So far, we've learned a little about the different kinds of producers
that live in an estuary: emergent plants, submerged plants, drifting algae
and finally plankton. All of these are powered by the sun.
But last time I left you hanging with an unanswered question; I claimed
there were two completely different power sources in an estuary, and asked
you to figure out what the second one is. The first, of course, is the
But what's the second one? Would you believe the moon?
Good gosh! How does the moon count as a source of power for an estuary?
It surely can't reflect sunlight to power much in the way of
photosynthesis, so how does the moon provide a second source of power to
Simple. Tides and tidal currents.
Think about all the critters living in the estuary that depend on the
tidal currents to bring food to them. The list includes lots of mollusks
(clams, oysters, scallops, mussels and more), barnacles, anemones, worms
of many kinds, even some shrimps and crabs, and lots more. These animals
could not live without the tidal currents to sweep food by so they can
filter it out of the water. In general, these critters are called
What kind of food are they eating? Obviously, it's not pieces of leaf
or stem -- they are too big to handle. In fact, most of their food is
Do any other estuarine animals depend on the tides? Find a commercial
fisherman and ask him or her. Or ask one of those other fishermen who
always seem to come home with fish.
Many of the fish we want to catch (predators like striped bass, snook,
weakfish and more) often lay up in grass beds and wait for the tide to
bring food to them. They are ambush feeders. When the tide is dropping,
they lay in channels and wait for prey to come to them from the shallows.
When the tide is rising, they often move up into the shallows to chase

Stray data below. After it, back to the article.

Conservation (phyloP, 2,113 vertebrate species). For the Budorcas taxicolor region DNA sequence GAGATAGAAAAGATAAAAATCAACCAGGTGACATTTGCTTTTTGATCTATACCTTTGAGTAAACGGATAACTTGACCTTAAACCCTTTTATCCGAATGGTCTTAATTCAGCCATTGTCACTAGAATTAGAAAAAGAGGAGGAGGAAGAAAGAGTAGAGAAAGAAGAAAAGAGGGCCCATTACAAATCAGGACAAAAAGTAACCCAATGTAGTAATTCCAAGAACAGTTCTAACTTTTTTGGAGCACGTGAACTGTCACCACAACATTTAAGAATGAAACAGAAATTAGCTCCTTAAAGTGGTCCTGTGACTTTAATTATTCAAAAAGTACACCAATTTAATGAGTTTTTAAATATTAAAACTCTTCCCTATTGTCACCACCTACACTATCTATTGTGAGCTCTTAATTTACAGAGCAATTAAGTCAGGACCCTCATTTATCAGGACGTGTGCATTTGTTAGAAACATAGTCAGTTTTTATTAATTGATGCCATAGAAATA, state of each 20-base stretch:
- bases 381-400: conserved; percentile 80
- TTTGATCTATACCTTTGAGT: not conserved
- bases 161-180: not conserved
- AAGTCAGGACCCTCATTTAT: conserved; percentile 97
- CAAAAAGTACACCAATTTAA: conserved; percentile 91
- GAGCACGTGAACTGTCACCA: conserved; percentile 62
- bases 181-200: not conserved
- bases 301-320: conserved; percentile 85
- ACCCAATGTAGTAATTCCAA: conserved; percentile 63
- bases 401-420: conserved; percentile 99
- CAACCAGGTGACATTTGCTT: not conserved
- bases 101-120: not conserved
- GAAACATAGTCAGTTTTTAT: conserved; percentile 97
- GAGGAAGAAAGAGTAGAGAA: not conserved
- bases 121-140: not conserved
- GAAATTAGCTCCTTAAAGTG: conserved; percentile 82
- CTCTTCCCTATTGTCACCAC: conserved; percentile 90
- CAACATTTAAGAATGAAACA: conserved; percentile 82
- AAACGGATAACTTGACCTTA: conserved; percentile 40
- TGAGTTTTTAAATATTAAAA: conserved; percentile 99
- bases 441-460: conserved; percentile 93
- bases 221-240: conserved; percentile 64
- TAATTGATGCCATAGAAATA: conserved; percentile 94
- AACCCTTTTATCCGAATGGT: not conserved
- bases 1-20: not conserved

food. I take advantage of this: fishing the little channels on a falling
tide, moving up onto shallow flats on the rising tide.
Another factor to consider: most predators are very energy conscious.
Since food for them is not guaranteed, they will spend as little energy as
possible while they wait for food to come to them. Tidal currents eddy
around obstacles, just like rivers eddy around rocks, and these eddies
behind the obstacle are places of quiet water where a predator can wait
for the current to bring food while using as little energy as possible.
Most estuaries have lots of docks and pilings, and these produce eddies
downcurrent where predators lie in wait.
We've seen that tidal currents can transport food. Can they also
transport other things?
Of course! Seeds from emergent plants float around with the currents,
occasionally becoming lucky enough to germinate in a suitable location and
start another stand of grasses or rushes or mangroves. Many of these
plants depend entirely on the tidal currents to propagate themselves. And
the submerged grasses depend on the currents to do what bees do on land:
carry their pollen to female flowers. These grasses don't have to attract